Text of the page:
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xMod is a desktop application which can transform a repository of XML into a completely finished website.

The entire process can be setup and run to produce a basic website very quickly assuming some prerequisites:

  1. A set of valid XML files. These would normally comply with a TEI DTD.
  2. Some basic configuration. xMod needs to be told about the structure of the documents and the way in which they relate to one another (this forms the basis of the navigation system).
  3. A 'personality pack'. xMod accepts a special set of CSS and image files which determine the look and feel. However if they are not present, the completed website falls back on a default look and feel.

With this basic preparation done, the xMod application can be run and the resulting HTML output uploaded to a server.

What makes it different?

  • xMod is not a component or tool for development, but an integrated package designed to output a usable, and potentially and completely finished, website. Over the past two years, xMod has been used to generate a range of more than 30 vastly different websites.
  • xMod is designed to support task-based workflow, with clearly defined and separate roles for an XML encoder, an XSL programmer and a Web Designer.
  • xMod allows for extremely low level customisation, but this can be achieved without knowledge of how the application actually works.
  • Alternatively, it is possible to run xMod without customisation and still produce a workable website.


We have written our own in-house guidelines for using TEI to create websites and by default, xMod relies on certain TEI markup conventions. However, it has been adapted to work on a variety of flavours of TEI and other XML vocabularies (including DocBook), and has even been used on occasions to publish data originally held in relational databases.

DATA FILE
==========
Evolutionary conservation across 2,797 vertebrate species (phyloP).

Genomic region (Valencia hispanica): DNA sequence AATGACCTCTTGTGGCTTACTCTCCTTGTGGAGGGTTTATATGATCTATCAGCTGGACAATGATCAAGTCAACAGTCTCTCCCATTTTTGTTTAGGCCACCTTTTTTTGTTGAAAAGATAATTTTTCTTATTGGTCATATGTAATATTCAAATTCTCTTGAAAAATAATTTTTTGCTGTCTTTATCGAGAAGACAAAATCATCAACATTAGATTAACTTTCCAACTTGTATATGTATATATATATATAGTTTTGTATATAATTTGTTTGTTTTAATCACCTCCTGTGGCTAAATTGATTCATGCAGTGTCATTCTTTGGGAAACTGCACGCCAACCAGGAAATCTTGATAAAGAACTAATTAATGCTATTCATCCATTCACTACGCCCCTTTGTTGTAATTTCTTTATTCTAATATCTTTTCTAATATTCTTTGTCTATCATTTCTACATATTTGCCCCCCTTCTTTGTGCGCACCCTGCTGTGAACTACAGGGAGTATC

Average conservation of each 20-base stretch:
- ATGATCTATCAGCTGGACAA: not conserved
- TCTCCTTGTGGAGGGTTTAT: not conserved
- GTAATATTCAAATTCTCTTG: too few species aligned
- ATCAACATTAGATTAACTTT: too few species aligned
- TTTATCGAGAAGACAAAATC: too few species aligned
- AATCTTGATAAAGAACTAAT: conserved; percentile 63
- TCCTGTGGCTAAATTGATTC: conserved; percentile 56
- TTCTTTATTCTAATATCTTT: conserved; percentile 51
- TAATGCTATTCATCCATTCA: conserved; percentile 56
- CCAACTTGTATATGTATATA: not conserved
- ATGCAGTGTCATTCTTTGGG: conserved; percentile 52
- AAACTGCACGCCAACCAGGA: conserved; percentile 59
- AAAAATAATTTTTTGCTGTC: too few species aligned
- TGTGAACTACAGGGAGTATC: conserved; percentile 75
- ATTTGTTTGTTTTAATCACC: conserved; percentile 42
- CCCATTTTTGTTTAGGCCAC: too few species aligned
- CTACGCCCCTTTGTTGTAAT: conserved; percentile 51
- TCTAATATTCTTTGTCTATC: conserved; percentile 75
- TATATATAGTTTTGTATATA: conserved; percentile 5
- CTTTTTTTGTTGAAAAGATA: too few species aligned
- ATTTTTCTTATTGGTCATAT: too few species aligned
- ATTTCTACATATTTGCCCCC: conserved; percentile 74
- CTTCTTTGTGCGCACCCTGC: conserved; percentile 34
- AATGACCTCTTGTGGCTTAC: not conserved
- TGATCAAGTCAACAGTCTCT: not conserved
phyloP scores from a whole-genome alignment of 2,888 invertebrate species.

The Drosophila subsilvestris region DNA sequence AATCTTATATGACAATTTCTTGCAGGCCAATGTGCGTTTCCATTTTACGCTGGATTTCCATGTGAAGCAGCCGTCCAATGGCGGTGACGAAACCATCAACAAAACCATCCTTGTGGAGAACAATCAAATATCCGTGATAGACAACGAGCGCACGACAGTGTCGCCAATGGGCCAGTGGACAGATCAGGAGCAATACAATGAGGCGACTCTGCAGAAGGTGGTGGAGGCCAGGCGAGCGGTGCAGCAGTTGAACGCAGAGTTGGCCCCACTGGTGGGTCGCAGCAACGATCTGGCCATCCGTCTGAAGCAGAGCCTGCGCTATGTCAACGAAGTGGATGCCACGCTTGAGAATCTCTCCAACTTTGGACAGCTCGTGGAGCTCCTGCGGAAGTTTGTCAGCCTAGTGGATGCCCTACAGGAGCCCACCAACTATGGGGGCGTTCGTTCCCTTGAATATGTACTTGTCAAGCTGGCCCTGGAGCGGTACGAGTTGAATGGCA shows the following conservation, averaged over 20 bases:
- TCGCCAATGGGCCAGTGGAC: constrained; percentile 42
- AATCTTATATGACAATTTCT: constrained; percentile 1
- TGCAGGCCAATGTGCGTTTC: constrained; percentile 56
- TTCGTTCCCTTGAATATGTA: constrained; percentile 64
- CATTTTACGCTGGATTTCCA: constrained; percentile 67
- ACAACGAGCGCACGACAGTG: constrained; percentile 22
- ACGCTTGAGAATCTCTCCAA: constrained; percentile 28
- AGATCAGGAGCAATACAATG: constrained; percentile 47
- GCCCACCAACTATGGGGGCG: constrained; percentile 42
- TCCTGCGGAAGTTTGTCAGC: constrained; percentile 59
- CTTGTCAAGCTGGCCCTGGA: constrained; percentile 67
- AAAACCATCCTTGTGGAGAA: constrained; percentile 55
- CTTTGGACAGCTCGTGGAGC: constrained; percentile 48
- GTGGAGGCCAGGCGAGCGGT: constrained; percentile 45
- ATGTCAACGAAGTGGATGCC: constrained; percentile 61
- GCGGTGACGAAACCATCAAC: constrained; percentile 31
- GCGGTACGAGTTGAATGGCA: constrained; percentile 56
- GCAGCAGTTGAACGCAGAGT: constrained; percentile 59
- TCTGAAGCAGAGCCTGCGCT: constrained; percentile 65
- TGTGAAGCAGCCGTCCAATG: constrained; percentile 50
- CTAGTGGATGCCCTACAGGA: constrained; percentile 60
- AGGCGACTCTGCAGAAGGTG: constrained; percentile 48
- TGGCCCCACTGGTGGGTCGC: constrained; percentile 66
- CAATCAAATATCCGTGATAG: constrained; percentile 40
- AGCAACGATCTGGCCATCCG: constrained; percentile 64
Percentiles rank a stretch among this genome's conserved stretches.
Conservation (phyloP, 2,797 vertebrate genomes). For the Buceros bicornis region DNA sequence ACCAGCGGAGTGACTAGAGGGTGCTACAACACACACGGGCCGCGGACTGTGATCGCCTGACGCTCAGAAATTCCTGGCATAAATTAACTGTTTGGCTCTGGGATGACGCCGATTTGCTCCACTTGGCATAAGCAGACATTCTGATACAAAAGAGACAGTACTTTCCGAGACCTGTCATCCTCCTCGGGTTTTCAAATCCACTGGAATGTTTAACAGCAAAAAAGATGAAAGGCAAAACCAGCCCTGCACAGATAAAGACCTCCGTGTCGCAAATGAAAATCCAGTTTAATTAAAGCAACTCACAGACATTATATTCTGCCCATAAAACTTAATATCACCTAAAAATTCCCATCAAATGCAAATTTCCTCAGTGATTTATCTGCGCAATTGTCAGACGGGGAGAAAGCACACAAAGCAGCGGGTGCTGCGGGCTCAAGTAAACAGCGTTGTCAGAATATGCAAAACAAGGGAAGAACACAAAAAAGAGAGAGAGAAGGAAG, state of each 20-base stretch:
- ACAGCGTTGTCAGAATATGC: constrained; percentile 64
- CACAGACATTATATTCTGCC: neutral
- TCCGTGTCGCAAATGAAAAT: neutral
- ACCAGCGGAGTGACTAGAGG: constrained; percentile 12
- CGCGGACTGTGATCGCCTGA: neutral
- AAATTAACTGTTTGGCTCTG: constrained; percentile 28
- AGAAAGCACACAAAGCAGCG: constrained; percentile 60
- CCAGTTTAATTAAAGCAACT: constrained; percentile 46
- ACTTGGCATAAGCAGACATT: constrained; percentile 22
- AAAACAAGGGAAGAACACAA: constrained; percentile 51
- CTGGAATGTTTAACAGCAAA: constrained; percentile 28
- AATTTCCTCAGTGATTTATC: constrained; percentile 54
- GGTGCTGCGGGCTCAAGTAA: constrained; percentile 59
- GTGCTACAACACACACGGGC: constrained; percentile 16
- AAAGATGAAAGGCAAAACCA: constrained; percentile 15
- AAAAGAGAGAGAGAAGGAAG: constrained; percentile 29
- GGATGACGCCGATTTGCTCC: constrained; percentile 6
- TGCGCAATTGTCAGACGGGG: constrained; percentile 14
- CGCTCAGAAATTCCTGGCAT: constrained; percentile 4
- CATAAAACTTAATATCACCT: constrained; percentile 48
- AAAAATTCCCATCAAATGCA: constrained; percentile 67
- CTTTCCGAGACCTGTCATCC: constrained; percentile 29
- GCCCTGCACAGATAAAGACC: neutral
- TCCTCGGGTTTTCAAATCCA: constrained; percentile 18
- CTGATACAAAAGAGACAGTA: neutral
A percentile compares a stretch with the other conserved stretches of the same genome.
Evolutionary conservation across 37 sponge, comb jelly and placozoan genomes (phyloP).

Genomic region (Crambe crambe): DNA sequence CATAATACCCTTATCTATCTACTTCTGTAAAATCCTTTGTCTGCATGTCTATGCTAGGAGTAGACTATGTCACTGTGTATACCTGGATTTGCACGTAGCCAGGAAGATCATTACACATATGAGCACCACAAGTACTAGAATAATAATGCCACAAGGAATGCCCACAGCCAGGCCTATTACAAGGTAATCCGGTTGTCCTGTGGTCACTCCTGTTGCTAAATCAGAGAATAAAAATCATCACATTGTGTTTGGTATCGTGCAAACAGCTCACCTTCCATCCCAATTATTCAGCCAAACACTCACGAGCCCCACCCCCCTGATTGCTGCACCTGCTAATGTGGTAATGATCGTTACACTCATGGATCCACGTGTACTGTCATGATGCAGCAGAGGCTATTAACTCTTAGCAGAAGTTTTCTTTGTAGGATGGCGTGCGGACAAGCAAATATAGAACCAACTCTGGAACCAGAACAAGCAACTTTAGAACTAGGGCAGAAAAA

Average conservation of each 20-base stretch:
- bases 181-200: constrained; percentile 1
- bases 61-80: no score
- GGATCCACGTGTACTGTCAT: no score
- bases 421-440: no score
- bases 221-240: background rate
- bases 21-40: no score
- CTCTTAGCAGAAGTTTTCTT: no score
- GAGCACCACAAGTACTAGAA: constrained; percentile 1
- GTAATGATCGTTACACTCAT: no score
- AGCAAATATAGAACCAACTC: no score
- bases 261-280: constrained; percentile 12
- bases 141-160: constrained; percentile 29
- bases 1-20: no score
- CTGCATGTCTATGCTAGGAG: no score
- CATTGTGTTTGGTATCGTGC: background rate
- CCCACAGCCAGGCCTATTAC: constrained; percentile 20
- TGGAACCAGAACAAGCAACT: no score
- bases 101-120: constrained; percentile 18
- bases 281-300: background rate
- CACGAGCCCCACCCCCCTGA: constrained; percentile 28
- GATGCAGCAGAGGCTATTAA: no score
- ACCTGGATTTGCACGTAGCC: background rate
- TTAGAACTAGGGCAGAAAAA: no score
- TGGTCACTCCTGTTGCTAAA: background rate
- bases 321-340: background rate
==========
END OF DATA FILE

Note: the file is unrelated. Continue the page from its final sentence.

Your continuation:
Where scholarly encoding is a key objective, each scenario will inevitably have its own nuance, but we have integrated this deeper markup with website presentational materials on a number of projects. It is impossible to predict every eventuality: what xMod does is to produce basic output options and at the same time allow you to carry out programming within a managed framework.

  • Examples of web publishing challenges: multilingual websites, RSS feed mechanisms, sitemap features.
  • Examples of deeper encoding: medieval charters, musicological bibliographies, classical inscriptions, biographies, glossaries, independent authority lists with extra information about people/places/key terms.
  • Integration with other web publishing tools: integration of forms, image publication software (Zoomify), maps and plans.


Configuration of xMod is handled by a small set of key configuration files which offer extremely low level centralised control over the xMod process:

  • process: sets key parameters, including information about the destination server.
  • filebase / navbar: centralised management of individual pages and generation of navigation